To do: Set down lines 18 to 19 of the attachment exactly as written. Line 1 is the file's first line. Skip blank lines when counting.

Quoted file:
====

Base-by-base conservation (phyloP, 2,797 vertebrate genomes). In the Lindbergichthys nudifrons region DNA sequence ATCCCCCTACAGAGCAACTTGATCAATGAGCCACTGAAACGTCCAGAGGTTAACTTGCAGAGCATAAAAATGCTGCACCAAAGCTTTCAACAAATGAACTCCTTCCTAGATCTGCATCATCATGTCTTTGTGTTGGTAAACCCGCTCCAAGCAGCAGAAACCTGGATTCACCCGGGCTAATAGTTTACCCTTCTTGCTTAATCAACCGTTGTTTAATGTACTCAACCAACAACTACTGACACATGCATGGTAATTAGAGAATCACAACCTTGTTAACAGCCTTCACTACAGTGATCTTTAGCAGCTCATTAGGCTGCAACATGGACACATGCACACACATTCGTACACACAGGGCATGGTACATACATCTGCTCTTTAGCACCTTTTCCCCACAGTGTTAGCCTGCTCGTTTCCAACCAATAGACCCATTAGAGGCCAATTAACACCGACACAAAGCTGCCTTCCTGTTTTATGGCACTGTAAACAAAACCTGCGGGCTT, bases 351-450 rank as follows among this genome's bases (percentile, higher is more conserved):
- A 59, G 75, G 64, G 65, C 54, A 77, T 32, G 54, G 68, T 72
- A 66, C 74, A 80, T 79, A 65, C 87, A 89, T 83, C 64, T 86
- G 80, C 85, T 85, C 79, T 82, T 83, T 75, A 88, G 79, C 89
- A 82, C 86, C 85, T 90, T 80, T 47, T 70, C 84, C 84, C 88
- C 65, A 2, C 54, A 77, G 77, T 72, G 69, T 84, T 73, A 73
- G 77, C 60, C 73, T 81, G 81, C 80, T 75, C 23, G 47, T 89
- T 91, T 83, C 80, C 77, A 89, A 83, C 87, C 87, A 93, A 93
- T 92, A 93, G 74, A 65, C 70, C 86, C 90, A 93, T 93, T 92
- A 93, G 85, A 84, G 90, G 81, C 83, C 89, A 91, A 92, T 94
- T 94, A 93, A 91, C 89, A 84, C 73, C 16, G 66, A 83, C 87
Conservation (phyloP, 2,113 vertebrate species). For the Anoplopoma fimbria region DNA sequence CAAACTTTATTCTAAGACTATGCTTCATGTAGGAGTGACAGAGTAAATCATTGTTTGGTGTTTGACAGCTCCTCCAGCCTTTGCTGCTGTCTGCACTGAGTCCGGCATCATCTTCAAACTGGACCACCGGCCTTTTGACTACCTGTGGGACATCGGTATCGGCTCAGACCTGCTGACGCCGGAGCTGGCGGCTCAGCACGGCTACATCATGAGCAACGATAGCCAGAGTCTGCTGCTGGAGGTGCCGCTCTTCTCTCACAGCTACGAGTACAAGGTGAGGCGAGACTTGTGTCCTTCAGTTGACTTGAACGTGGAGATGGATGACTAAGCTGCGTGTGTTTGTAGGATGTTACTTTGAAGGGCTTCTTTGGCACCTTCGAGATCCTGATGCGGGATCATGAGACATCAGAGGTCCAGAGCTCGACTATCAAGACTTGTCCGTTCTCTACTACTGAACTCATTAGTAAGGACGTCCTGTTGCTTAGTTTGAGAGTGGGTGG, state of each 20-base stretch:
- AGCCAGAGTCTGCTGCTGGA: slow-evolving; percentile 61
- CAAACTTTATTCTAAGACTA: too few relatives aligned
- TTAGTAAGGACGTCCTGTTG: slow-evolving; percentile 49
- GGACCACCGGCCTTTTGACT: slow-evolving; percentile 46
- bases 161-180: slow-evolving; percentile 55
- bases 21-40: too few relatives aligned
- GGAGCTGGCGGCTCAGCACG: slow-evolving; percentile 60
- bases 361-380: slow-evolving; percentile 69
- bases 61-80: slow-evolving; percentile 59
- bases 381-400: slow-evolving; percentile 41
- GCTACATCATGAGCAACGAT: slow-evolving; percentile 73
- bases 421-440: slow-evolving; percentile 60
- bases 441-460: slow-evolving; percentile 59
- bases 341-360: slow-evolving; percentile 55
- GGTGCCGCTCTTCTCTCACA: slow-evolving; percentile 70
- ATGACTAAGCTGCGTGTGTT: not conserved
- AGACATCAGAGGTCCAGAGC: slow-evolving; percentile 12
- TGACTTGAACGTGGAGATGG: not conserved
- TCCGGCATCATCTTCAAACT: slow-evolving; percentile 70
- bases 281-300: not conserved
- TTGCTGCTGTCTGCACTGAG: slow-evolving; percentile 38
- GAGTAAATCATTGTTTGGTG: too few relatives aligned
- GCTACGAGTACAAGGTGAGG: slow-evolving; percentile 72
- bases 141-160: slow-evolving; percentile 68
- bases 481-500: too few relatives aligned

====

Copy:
- bases 21-40: too few relatives aligned
- GGAGCTGGCGGCTCAGCACG: slow-evolving; percentile 60